Ginger VS Grammarly: Which Grammar Checker is Better in (2022) ?

From TechCrunch:

Ginger VS Grammarly: When it comes to grammar checkers, Ginger and Grammarly are two of the most popular choices on the market. This article aims to highlight the specifics of each one so that you can make a more informed decision about the one you’ll use.

What is Grammarly?

If you are a writer, you must have heard of  Grammarly before. Grammarly has over 10M users across the globe, it’s probably the most popular AI writing enhancement tool, without a doubt. That’s why there’s a high chance that you already know about Grammarly.

But today we are going to do a comparison between Ginger and Grammarly, So let’s define Grammarly here. Like Ginger, Grammarly is an AI writing assistant that checks for grammatical errors, spellings, and punctuation. The free version covers the basics like identifying grammar and spelling mistakes

While the Premium version offers a lot more functionality, it detects plagiarism in your content, suggests word choice, or adds fluency to it.

. . . .

What is Ginger

 Ginger is a writing enhancement tool that not only catches typos and grammatical mistakes but also suggests content improvements. As you type, it picks up on errors then shows you what’s wrong, and suggests a fix. It also provides you with synonyms and definitions of words and allows you to translate your text into dozens of languages.

Ginger Software: Features & Benefits

  • Ginger’s software helps you identify and correct common grammatical mistakes, such as consecutive nouns, or contextual spelling correction.
  • The sentence rephrasing feature can help you convey your meaning perfectly.
  • Ginger acts like a personal coach that helps you practice certain exercises based on your mistakes.
  • The dictionary feature helps users understand the meanings of words.

In addition, the program provides a text reader, so you can gauge your writing’s conversational tone

Ginger vs Grammarly

Grammarly and Ginger are two popular grammar checker software brands that help you to become a better writer. But if you’re undecided about which software to use, consider these differences:

  • Grammarly only supports the English language while Ginger supports 40+ languages.
  • Grammarly offers a wordiness feature while Ginger lacks a Wordiness feature.
  • Grammarly shows an accuracy score while Ginger lacks an accuracy score feature.
  • Grammarly has a plagiarism checker while ginger doesn’t have such a feature.
  • Grammarly can recognize an incorrect use of numbers while Ginger can’t recognize an incorrect use of numbers.
  • Grammarly and Ginger both have mobile apps.
  • Ginger and Grammarly offer monthly, quarterly, and annual plans.
  • Grammarly allows you to check uploaded documents. while Ginger doesn’t check uploaded documents.
  • Grammarly Offers a tone suggestion feature while Ginger doesn’t offer a tone suggestion feature.
  • Ginger helps to translate documents into 40+ languages while Grammarly doesn’t have a translation feature.
  • Ginger Offers text to speech features while Grammarly doesn’t have such features.

Link to the rest at TechCrunch

While many visitors to TPV are familiar with Grammarly, PG would appreciate comments from Ginger users about what’s particularly helpful to their writing.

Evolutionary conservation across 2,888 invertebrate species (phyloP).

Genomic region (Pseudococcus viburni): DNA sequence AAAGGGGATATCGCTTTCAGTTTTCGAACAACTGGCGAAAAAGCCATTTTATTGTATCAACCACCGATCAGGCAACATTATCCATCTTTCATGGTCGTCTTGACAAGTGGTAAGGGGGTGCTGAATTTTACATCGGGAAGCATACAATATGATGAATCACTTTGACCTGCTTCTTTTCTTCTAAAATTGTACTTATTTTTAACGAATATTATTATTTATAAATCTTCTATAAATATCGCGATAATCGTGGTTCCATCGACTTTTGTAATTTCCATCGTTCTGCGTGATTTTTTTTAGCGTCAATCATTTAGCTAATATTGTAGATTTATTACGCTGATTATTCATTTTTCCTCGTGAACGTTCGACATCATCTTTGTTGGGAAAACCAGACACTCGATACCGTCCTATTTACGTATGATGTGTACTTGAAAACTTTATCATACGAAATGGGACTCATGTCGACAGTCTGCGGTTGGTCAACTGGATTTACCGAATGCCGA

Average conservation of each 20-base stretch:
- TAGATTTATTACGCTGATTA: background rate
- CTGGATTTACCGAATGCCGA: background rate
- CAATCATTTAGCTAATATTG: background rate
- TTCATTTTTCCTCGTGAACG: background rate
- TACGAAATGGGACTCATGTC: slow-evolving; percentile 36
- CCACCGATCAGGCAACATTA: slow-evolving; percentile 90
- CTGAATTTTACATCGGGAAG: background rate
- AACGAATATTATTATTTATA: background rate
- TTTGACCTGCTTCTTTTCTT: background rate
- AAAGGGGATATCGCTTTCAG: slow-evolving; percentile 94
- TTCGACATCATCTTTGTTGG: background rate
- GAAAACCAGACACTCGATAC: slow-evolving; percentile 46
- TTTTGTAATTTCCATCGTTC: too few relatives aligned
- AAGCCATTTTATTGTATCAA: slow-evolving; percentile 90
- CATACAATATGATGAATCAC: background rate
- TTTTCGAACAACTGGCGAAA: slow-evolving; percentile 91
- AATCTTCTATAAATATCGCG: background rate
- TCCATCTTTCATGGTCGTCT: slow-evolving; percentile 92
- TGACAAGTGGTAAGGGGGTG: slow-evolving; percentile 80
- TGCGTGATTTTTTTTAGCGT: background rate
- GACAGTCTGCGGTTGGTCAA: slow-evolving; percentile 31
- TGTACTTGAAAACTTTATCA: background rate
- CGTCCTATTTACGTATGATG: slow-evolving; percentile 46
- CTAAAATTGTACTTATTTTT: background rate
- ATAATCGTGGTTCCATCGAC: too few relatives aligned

8 thoughts on “Ginger VS Grammarly: Which Grammar Checker is Better in (2022) ?”

  1. “…common grammatical mistakes, such as consecutive nouns…”

    I have no idea what this means. Rather, “consecutive nouns” is straightforward, but is not a grammatical mistake. Do they think it is, or do they mean something else here?

  2. The best test of these things is to run more-obscure works by great stylists through them. One of my favorite “test pieces” in English is Orwell’s essay “Politics and the English Language.” I can’t speak for the current version of G__y (refusing to give that piece of garbage its entire name for the benefit of search-engine metrics!), but a prior-but-relatively-recent version choked so badly that I had to reboot the machine.

    And if you really want to choke a grammar/spell-checker, just feed it a short work of nonfiction that includes inline citations — whether the insanely picky system of legal citations (yes, Virginia, whether there’s a space after the period varies and is considered significant) or the more relaxed MLA author-and-date-in-parentheses. <sarcasm> But nobody whose writing ever involves actually “showing their work” ever really needs writing assistance, not even under severe time pressure. </sarcasm>

    Much closer to the concerns of fiction writers, none of these programs handle multilingual issues well. Just having a snooty, ill-educated Upper West Side matron insert a couple of sentences in marginally correct French at a cocktail party (just before The Butler Does It) throws off all rule-based systems (whether purportedly “heuristic” or otherwise), and not just for that passage. (Or, if you’re more comfortable, having a Muslim character end a sentence with “in’shallah“… and getting the rhythm, punctuation, spelling, and spacing correct for each between a Moroccan and a Kuwaiti character…)

      • My first thought was ULYSSES.
        Not sure what would happen if you feed it to a potential writing “AI”, though.

  3. Suprisingly, MS WORD recognizes non-english words and if tbe dictionary is installed correctly applies the accents for you. That’s all the assistance I need. Grammar checking I ignore. I consider “grammatical correct” as an option, not a commandment. Sometimes coloring outside the lines works best.

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